Thursday, December 21, 2006

Mitt Romney's Concession Speech.

Should he withdraw from the race he hasn't officially entered yet.

Mitt: Look, maybe us Mormons do believe in crazy stories that make absolutely no sense, and maybe Joseph Smith did make it all up, but I have a great life. and a great family, and I have the Book of Mormon to thank for that. The truth is, I don't care if Joseph Smith made it all up, because what the church teaches now is loving your family, being nice and helping people. And even though people in this country might think that's stupid, I still choose to believe in it. All I ever did was try to be your friend, America, but you're so high and mighty you couldn't look past my religion and just be my friend back. You've got a lot of growing up to do, buddy. Suck my balls.

[turns around and walks off. All four boys just look at him in wonder, even Weisberg.]

Weisberg: Damn, that kid is cool, huh?

Wiesberg’s column is way off. For the most complete, entertaining, yet surprisingly even-handed treatment of the controversial Joseph Smith story, look here. [The episode, not the site, which I haven't bothered to look at.]

Mitt is the man to beat, this election. He’s smart, he’s good looking in a most presidential kind’ve way, he’s a business-oriented conservative who can play nice with liberals, his values appeal to Southern Christian conservatives, he's a Northeast governer with ties to the West, and he’s going to impress the hell out of the voting public (if perhaps not the political pundits) once the debates get underway. It’s foolish and arrogant to underestimate this man because of his religion. “Let he who is without sin…” and all that.


bite said...

But he is an extremely unpopular 1-term governor.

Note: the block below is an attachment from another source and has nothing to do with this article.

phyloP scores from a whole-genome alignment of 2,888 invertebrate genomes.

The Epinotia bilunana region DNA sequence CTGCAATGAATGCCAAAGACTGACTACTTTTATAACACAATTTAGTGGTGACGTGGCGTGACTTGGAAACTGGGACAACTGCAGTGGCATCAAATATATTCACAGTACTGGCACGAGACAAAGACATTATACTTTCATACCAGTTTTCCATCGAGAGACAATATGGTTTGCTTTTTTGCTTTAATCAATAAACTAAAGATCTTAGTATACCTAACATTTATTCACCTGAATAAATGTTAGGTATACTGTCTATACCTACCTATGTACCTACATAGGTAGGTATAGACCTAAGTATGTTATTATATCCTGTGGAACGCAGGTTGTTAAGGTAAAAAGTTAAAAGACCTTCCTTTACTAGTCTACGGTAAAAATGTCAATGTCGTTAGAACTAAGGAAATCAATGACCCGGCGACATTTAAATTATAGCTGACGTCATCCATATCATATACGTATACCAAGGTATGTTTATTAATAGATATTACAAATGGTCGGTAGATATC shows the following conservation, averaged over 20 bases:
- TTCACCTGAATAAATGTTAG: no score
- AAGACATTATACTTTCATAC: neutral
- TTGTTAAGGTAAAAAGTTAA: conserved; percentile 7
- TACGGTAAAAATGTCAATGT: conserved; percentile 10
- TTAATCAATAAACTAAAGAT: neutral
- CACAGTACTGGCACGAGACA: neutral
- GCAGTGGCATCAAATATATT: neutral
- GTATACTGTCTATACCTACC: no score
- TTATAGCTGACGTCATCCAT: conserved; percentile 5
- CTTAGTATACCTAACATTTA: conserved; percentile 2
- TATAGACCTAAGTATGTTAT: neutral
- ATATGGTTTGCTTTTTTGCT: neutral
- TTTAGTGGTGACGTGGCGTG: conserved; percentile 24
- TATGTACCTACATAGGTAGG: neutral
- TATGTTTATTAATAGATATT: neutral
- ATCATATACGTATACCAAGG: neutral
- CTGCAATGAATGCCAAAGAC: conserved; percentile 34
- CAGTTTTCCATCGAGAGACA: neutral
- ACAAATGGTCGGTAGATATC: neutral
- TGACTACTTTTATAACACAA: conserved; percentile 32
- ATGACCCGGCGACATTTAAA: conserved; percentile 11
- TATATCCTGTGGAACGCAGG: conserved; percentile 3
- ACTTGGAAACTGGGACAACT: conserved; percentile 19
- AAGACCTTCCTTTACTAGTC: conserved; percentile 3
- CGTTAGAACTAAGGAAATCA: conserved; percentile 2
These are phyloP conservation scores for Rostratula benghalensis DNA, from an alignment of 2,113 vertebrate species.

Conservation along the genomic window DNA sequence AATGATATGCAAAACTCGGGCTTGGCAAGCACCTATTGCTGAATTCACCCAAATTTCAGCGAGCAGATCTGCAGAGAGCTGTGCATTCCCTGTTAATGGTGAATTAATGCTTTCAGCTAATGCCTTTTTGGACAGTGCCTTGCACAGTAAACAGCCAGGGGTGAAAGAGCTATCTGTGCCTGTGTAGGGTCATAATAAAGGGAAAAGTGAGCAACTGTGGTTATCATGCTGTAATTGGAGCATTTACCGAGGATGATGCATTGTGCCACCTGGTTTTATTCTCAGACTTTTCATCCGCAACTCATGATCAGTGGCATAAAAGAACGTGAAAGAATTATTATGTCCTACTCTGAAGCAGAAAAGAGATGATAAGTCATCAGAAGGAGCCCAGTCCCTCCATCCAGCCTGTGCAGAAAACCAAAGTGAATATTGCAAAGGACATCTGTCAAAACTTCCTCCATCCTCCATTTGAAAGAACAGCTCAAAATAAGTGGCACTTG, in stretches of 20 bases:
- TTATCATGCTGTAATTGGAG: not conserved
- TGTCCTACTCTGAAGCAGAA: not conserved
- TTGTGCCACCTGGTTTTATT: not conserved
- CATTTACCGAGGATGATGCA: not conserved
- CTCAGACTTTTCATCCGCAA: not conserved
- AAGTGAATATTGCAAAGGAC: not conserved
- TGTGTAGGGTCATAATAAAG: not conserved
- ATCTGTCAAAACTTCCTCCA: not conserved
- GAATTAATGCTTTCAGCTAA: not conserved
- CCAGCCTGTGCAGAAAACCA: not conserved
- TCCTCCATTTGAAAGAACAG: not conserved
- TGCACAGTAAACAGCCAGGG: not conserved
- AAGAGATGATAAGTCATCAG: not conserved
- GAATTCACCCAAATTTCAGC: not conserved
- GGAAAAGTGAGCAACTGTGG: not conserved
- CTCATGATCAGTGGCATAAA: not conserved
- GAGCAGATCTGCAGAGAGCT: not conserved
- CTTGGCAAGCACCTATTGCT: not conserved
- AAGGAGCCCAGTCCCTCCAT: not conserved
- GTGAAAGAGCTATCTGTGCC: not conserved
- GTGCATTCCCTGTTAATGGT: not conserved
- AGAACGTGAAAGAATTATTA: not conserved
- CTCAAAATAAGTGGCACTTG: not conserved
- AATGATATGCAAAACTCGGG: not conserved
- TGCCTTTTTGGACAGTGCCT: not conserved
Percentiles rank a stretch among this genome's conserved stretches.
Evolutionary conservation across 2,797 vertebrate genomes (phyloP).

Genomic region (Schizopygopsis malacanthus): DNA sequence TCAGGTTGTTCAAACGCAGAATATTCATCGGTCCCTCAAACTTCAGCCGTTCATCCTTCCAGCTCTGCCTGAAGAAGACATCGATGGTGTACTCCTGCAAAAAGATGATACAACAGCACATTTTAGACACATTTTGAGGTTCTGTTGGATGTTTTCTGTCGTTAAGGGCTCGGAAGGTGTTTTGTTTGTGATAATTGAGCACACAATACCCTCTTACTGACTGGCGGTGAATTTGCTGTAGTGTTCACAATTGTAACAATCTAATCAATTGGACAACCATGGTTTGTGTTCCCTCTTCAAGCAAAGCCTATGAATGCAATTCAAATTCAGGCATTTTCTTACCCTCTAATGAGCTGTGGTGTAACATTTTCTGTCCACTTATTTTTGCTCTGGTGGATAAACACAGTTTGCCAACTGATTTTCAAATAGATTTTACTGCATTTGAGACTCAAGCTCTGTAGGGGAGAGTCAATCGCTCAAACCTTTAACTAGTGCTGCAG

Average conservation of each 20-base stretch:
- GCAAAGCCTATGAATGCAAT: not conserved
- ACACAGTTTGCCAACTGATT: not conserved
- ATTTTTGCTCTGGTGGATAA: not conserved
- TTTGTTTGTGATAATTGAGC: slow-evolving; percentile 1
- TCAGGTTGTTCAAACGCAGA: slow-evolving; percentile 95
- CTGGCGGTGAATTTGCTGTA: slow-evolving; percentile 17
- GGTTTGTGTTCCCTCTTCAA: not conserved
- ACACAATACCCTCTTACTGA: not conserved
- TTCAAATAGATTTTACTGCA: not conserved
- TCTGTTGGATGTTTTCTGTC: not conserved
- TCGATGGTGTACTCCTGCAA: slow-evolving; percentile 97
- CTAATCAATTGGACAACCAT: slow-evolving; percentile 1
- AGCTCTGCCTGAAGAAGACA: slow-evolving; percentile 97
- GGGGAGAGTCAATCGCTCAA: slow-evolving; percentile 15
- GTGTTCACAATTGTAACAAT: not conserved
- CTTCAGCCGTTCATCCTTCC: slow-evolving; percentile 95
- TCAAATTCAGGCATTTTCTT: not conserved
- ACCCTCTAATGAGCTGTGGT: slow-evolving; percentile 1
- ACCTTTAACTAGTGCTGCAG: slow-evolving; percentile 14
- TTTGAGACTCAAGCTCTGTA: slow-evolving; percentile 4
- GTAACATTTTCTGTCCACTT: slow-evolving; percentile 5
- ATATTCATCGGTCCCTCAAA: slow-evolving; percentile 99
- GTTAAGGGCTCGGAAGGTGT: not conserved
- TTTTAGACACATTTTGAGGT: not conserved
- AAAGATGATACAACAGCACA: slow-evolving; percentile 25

The problem is that the Republican base (read: christian whackjobs) won't vote for a mormon. To get an idea of what they really think, read Jack Dallas, the most honest republican on the board.

TenaciousK said...

The pivotal point will come right around the time Mitt gets serious, live press coverage. You know the camera loves Mitt, and I'm betting that the Christian Conservatives will feel mighty reassured when they see him in live action.

Christian whackjobs hate mormons, in large part because they've had little exposure to mormons. With greater exposure, I'm confident that non-Mormon Christian whackjobs and Mormon Christian whackjobs will find they see eye-to-eye about an astonishing number of things. Bridges will be built, Mormon students won't be kicked out of private Christian schools so often, and coalitions of mutual bigotry will be formed against the jointly defined servants of iniquity.

[sigh...] I'm not even a Romney supporter. I just think people like Weisberg are being foolishly dismissive of someone who may have the firepower and appeal to win the Republican nomination. The Mormon objection is overblown, partly because people like Weisberg are sadly ignorant of the degree to which Mormons have become mainstream.

fluffy black puppies said...

the few mormons living here whom i personally know are less wacko than many of the evangelical christians.

on top of that, many of the evangelical christians whom i know say that they would far rather vote for someone of any religion than vote for some godless heathen humanist/[gasp!]atheist.

fluffy black puppies said...

ps. weisberg was being an idiot about mormons, but i have to agree with one thing: i'd like to be able to vote for a reasonable, religion-free candidate. for any office.